How to Store Chicken Feed
Whether you’re a small-scale farmer with a few chickens or you run a large-scale operation, it’s important to store your chicken feed properly.
Chicken feed is subject to contamination by mold, insects, and rodents, so it’s important to keep it in a cool, dry place.
The ideal storage temperature for chicken feed is between 50 and 60 degrees Fahrenheit. If the temperature is too hot, the feed will spoil; if it’s too cold, the nutrients will lose their potency.
The best way to ensure that your chicken feed stays fresh is to store it in an airtight container in a cool, dark place. Once you’ve opened the container, be sure to use the feed within a few weeks.
Start by giving them good quality chicken feed, which you can buy at most farmers’ supply stores.
The amount you give them will depend on the age and size of your chickens. Baby chicks will need more food than adult chickens, and larger breeds will eat more than smaller breeds.
As a general rule, you should provide 1/4 to 1/2 pounds of chicken feed per day for each chicken.
In addition to chicken feed, you can also give your chickens scraps from your kitchen, such as vegetable peelings and leftover cooked rice or pasta. Just be sure not to overdo it, as too much human food can cause digestive problems in chickens.
It’s important to stick to a regular feeding schedule. Most chicken experts recommend providing chickens with a fresh supply of food and water twice a day.
In the morning, chickens should be given enough food to last them through the entire day. Then, in the evening, they should be given a second helping. This gives them plenty of time to peck at their food throughout the day.
Of course, you’ll also need to provide your chickens with access to fresh water at all times.
If you choose, you can provide your chickens with access to continuous feed throughout the day with an automated feeder. This will save you time and make sure each and every chicken is able to eat her fill, too.
Chickens are omnivores, which means they can eat a variety of different foods. However, not all food is good for chickens. In fact, there are some common household foods that can be downright dangerous for these feathered friends.
Here are a few examples of what not to feed chickens:
- Avocado skin and pits contain a substance called persin, which can be toxic to chickens.
- Chocolate contains caffeine and theobromine, which can be harmful to a chicken’s heart and nervous system.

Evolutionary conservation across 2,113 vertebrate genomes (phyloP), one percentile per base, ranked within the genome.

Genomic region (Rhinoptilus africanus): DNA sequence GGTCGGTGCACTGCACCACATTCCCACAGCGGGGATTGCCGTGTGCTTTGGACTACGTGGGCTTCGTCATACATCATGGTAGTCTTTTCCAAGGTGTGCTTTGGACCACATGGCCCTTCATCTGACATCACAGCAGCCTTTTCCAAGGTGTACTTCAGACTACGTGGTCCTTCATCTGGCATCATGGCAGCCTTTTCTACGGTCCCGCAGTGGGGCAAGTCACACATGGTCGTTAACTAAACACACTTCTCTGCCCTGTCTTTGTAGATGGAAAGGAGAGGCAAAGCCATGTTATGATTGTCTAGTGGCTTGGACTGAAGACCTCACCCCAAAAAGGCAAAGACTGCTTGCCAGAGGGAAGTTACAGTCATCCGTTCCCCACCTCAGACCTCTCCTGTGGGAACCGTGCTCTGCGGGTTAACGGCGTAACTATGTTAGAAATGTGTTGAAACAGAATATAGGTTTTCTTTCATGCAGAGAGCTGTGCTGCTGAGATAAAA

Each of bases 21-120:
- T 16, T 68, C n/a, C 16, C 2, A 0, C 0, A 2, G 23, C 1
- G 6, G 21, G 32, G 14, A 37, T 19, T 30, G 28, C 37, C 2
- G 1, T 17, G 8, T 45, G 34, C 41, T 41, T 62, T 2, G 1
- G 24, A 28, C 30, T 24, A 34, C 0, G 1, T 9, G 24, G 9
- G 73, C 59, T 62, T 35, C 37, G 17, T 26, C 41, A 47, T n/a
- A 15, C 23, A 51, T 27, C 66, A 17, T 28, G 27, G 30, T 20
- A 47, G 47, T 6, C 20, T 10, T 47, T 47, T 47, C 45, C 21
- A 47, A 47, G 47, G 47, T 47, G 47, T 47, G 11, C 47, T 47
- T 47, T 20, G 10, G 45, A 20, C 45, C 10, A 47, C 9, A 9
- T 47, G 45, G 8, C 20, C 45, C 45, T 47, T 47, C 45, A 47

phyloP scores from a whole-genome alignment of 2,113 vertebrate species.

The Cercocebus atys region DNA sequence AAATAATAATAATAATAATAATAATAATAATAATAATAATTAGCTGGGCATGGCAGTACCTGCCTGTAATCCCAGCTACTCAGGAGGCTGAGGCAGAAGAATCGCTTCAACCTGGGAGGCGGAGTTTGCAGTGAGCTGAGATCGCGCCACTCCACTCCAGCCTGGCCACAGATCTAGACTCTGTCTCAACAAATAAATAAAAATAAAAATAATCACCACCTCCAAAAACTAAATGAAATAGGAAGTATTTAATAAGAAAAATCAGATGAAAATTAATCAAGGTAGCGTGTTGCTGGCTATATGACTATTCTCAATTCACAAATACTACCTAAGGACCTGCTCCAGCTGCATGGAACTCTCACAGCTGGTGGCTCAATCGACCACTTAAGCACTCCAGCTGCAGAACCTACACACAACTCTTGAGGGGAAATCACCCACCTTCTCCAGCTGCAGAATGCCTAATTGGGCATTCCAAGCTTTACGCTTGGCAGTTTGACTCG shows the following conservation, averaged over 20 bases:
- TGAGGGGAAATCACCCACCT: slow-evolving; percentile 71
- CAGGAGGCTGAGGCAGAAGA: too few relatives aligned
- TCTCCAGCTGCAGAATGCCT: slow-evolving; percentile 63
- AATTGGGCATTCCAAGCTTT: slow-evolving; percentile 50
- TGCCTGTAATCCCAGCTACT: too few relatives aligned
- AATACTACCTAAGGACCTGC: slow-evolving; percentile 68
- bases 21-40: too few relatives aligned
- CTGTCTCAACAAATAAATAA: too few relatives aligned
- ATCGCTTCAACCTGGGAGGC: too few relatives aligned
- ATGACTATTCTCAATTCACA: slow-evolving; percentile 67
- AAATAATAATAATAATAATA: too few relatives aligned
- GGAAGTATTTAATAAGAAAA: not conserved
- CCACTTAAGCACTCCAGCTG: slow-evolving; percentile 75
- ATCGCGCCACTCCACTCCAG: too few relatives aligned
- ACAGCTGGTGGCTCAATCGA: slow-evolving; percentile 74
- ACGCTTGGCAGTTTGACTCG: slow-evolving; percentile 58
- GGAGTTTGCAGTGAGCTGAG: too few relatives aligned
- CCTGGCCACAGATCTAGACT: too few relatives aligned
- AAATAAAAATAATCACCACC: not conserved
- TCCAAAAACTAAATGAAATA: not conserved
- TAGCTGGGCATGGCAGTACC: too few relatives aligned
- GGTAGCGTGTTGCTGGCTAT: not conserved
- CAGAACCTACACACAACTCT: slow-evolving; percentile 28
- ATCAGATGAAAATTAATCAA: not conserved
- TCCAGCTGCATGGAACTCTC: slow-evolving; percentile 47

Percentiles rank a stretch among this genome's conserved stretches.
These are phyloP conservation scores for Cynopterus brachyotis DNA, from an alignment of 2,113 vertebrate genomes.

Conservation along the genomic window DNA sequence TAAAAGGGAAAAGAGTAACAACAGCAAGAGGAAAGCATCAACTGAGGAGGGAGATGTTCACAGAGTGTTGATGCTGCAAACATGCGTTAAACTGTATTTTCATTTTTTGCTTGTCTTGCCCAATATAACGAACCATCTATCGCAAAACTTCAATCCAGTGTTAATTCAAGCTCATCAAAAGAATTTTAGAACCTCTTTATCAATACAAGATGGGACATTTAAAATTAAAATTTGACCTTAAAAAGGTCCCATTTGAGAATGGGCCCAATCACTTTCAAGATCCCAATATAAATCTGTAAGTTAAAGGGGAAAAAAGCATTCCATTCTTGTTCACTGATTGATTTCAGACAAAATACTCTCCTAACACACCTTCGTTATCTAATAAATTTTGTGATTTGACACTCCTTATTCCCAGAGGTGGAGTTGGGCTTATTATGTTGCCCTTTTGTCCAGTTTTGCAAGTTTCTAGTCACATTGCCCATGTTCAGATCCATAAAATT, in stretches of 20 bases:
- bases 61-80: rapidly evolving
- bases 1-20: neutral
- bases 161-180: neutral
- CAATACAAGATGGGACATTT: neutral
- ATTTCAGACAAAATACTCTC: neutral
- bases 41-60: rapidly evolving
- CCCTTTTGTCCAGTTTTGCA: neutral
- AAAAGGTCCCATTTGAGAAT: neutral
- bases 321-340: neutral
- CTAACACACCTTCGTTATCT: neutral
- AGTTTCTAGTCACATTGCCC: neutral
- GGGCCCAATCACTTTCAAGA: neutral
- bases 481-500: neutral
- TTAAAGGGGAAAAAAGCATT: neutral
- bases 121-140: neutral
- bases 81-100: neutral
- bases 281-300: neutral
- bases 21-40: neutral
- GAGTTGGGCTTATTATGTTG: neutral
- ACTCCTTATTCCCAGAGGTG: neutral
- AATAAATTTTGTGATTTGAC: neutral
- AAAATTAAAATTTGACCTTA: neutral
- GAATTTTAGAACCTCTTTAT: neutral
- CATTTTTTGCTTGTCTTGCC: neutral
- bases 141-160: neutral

- Raw beans contain a poison called lectin, which can cause gastrointestinal distress in chickens.
- Onions and garlic contain sulfur compounds that can lead to anemia in chickens.
- Tomato and potato plants contain solanine, a nerve poison that can make chickens sick.
So, when it comes to feeding your chickens, be sure to stick to chicken-safe foods like grains, vegetables, and insects. Your chickens will thank you for it!
Chickens are interesting creatures, and each one has its own personality. They are also very good at hiding when they are not feeling well. This can make it hard to tell if your chickens’ diet isn’t quite right.
However, there are a few telltale signs that something is off. For example, healthy chickens will have bright eyes and smooth feathers. If their feathers are ruffled or they seem lethargic, it may be a sign that they are not getting enough protein.
Chickens also need plenty of fresh water, so if their water dish is empty or the water is dirty, it could be a sign that they are not getting enough to drink.
Lastly, if you notice that your chickens are eating less than usual or seem uninterested in food, it could be a sign that they are not getting the right nutrients.
If you notice any of these signs, it’s important to consult with a veterinarian or chicken expert to ensure that your chickens are getting the proper care and nutrition.
Heather’s homesteading journey started in 2006, with baby steps: first, she got a few raised beds, some chickens, and rabbits. Over the years, she amassed a wealth of homesteading knowledge, knowledge that you can find in the articles of this blog.
Learn more about Heather and the rest of the writers on this page.